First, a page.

A final blast of Monocle. Out now is Monocle’s December/January issue as well as our annual lookahead, The Forecast. And, from next week, you can also pick up a copy of our winter newspaper, Monocle Alpino – copies will be available at the Monocle Christmas markets. In short, we are taking over the newsstand as well as wooing the world with sticky pastries.
Monocle’s Tokyo bureau migrated all of 100 metres for its annual Christmas bash on Wednesday (writes Fiona Wilson). Colleagues, neighbours and friends gathered in L’Ombelico, the snug Italian restaurant that occupies the ground floor of the new Trunk Hotel Yoyogi Park. With the lights dimmed and the pizza oven fired up, the conversation flowed as all the people we’ve met, interviewed and been helped by joined in to celebrate with Tyler Brûlé and the Monocle Tokyo crew.
Colleagues came in from overseas to join the early festivities: James Chambers flew in from Bangkok, Naomi Xu Elegant from Kuala Lumpur and Richard Spencer Powell, our creative director, from London. A mild late-November night encouraged the throng of guests to take the party out to the terrace and Trunk Hotel’s general manager, Kenji Yui, and his team looked after us all.
We’re always happy to see familiar faces, such as Wonderwall designer Masamichi Katayama and the smartly-attired barbers from popular local salon Ban. After we had said goodbye to everyone, Monocle family members stayed on for a festive dinner of pizza and Japanese steak. Christmas starts here!
The parliamentary dress code might be the least of ordinary Kenyans’ worries (writes Naveena Kottoor). But more than a few eyebrows were raised when Moses Wetang’ula, speaker of the country’s National Assembly, announced that he was banning the so-called Kaunda suit from its premises, alongside “any attire outside of what is prescribed in Rule 9 of the Speaker’s Rules”. The Kaunda suit, named after late president of Zambia and Pan-Africanist Kenneth Kaunda, consists of a safari jacket with a single-breasted design, multiple buttons, short sleeves and flapped patch pockets on the front, paired with matching trousers. It is an outfit beloved by Kenya’s president, William Ruto, who never misses a chance to shine in public. He wore what has become his signature outfit for the first time in June – reportedly to promote local manufacturing – and during a recent visit to the country by King Charles III (pictured, on left, with Ruto).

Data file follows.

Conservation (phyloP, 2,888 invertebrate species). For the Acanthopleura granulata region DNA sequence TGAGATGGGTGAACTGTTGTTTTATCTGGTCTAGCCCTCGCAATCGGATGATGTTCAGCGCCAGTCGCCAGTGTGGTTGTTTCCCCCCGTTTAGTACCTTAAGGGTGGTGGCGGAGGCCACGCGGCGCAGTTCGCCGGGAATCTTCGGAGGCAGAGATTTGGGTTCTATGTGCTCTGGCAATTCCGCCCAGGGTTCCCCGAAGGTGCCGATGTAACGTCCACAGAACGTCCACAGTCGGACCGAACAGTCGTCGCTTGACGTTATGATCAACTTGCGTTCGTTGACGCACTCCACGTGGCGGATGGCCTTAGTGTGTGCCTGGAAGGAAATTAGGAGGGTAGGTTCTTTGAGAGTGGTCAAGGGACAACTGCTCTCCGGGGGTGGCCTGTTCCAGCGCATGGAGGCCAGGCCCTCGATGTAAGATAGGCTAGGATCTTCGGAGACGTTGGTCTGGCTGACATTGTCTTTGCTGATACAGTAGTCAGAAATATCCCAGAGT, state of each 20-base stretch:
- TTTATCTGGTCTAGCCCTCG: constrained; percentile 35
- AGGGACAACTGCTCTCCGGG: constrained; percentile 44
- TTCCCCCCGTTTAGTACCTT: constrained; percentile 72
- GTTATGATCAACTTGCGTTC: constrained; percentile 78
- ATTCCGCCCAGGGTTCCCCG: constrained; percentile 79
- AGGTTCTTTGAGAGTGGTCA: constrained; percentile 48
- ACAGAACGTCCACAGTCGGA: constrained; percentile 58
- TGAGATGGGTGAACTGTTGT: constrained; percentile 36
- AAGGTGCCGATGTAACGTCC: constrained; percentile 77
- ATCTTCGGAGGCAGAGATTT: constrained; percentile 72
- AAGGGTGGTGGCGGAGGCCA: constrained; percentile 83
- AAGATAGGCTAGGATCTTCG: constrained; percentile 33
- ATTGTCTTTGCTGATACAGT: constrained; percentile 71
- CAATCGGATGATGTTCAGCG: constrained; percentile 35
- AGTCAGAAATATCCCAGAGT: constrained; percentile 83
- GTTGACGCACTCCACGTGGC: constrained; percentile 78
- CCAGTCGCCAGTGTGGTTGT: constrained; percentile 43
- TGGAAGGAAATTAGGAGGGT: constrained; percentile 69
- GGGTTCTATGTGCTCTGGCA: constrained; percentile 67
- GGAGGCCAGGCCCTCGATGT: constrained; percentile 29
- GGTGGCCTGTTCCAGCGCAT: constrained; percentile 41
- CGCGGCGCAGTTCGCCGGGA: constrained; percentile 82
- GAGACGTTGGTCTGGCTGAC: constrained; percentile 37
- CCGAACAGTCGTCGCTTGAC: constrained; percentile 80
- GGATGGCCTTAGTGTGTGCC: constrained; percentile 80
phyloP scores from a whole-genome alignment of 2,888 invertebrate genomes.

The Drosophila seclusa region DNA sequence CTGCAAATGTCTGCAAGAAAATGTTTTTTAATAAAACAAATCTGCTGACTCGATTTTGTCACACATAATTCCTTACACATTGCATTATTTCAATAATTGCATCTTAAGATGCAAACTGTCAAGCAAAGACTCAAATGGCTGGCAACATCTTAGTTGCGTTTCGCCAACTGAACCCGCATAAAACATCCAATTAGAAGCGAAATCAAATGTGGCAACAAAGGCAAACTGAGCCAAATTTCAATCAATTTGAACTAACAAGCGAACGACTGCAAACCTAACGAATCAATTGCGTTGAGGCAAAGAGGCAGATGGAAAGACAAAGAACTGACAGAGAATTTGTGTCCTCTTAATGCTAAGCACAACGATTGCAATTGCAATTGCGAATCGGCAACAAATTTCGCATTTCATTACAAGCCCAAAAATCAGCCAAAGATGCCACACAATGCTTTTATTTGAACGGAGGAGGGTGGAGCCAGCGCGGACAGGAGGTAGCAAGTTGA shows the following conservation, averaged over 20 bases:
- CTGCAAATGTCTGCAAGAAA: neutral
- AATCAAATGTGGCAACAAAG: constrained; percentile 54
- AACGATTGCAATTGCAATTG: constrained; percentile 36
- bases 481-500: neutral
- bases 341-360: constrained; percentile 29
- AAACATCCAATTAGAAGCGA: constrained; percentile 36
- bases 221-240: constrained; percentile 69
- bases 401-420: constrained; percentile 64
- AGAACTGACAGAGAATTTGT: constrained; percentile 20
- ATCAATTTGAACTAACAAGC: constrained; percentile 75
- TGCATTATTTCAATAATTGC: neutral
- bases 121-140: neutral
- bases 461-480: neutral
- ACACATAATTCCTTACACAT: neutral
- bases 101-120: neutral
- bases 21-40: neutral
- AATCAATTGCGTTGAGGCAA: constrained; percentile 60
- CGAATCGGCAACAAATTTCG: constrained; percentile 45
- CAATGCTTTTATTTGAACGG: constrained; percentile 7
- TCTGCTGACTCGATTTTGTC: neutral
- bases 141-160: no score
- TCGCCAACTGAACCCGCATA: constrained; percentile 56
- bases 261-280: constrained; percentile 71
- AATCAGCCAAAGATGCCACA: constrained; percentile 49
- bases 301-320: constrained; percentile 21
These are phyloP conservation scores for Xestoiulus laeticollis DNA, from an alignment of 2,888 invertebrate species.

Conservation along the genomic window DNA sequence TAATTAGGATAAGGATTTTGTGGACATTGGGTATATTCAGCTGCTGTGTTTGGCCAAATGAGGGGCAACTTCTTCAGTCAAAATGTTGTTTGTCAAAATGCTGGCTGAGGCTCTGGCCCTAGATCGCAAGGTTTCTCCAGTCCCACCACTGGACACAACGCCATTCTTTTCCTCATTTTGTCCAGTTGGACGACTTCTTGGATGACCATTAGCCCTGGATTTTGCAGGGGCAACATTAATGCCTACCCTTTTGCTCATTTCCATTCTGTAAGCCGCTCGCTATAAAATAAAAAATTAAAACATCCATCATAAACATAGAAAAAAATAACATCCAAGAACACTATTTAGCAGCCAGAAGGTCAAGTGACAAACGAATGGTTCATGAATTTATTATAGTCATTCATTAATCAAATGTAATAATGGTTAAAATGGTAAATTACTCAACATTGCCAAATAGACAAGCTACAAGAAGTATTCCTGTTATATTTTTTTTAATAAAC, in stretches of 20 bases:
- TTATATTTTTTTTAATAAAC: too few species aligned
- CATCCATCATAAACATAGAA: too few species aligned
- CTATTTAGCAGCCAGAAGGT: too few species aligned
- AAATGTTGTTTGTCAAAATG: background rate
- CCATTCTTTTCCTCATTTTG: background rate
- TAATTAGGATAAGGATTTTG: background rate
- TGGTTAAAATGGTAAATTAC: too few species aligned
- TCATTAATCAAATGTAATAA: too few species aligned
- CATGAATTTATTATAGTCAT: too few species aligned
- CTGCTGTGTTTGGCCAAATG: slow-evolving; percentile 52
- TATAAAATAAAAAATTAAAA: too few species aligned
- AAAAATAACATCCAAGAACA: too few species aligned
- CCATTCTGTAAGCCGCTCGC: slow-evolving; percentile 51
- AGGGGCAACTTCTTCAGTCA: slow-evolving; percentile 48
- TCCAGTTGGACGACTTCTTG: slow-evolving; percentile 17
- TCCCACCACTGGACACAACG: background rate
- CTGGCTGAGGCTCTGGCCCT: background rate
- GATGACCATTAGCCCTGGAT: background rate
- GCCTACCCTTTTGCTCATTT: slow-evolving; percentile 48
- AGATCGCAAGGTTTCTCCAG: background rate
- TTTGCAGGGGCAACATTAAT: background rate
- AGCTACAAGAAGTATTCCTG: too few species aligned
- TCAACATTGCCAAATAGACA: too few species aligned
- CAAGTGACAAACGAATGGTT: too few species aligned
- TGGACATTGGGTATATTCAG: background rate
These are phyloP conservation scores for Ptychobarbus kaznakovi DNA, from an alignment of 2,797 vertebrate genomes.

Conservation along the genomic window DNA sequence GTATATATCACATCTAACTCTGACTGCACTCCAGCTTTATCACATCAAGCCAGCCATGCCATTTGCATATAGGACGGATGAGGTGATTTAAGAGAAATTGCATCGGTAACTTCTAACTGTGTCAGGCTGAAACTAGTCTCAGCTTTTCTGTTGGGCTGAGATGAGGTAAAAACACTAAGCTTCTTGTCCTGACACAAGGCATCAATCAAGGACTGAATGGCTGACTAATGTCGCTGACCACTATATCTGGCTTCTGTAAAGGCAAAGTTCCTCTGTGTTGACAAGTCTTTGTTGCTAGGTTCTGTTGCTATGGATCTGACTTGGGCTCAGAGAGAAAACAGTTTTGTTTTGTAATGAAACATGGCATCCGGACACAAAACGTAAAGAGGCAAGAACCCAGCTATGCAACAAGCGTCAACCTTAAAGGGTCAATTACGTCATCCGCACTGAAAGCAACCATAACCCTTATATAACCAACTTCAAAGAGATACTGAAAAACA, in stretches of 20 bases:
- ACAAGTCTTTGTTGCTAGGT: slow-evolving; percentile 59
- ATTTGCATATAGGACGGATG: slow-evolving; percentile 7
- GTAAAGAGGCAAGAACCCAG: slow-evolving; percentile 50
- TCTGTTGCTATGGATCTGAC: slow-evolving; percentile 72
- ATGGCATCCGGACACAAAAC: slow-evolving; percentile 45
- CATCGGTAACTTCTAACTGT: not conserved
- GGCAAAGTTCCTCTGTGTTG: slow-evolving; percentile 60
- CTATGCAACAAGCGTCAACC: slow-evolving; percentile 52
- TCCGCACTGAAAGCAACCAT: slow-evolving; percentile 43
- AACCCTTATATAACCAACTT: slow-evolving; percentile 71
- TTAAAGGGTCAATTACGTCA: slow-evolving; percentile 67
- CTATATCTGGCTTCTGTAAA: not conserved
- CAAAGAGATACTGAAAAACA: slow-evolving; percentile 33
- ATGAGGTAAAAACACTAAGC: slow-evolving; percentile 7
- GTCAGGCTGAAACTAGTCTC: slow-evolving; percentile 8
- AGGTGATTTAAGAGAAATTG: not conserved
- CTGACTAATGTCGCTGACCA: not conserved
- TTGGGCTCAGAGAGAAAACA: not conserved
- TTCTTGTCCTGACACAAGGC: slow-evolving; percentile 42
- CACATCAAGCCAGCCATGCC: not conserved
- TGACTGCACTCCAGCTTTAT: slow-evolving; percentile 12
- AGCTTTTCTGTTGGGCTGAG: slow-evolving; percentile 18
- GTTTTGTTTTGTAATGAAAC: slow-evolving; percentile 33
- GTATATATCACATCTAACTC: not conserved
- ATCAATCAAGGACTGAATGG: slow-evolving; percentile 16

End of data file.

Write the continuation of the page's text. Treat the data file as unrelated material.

Ruto is not the first African leader to eschew the conventional Western suit. The late Nelson Mandela popularised the Madiba shirt, a loose-fitting silk garment worn untucked, with a similar design to former Indonesian president Suharto’s batik attire. In other non-Western countries, such as Iran, government officials are reportedly forbidden from wearing ties because they are seen by those in power as a symbol of Western decoration. The fashionable “look” for Iran’s diplomats are collarless or banded shirts, which some refer to as “the diplomat”. Diversity in attire among our leaders is something to be celebrated, not censured. Let’s hope that Kenya’s parliament sees the error of its ways and that we get to see more, not less, of the Kaunda suit on the world stage.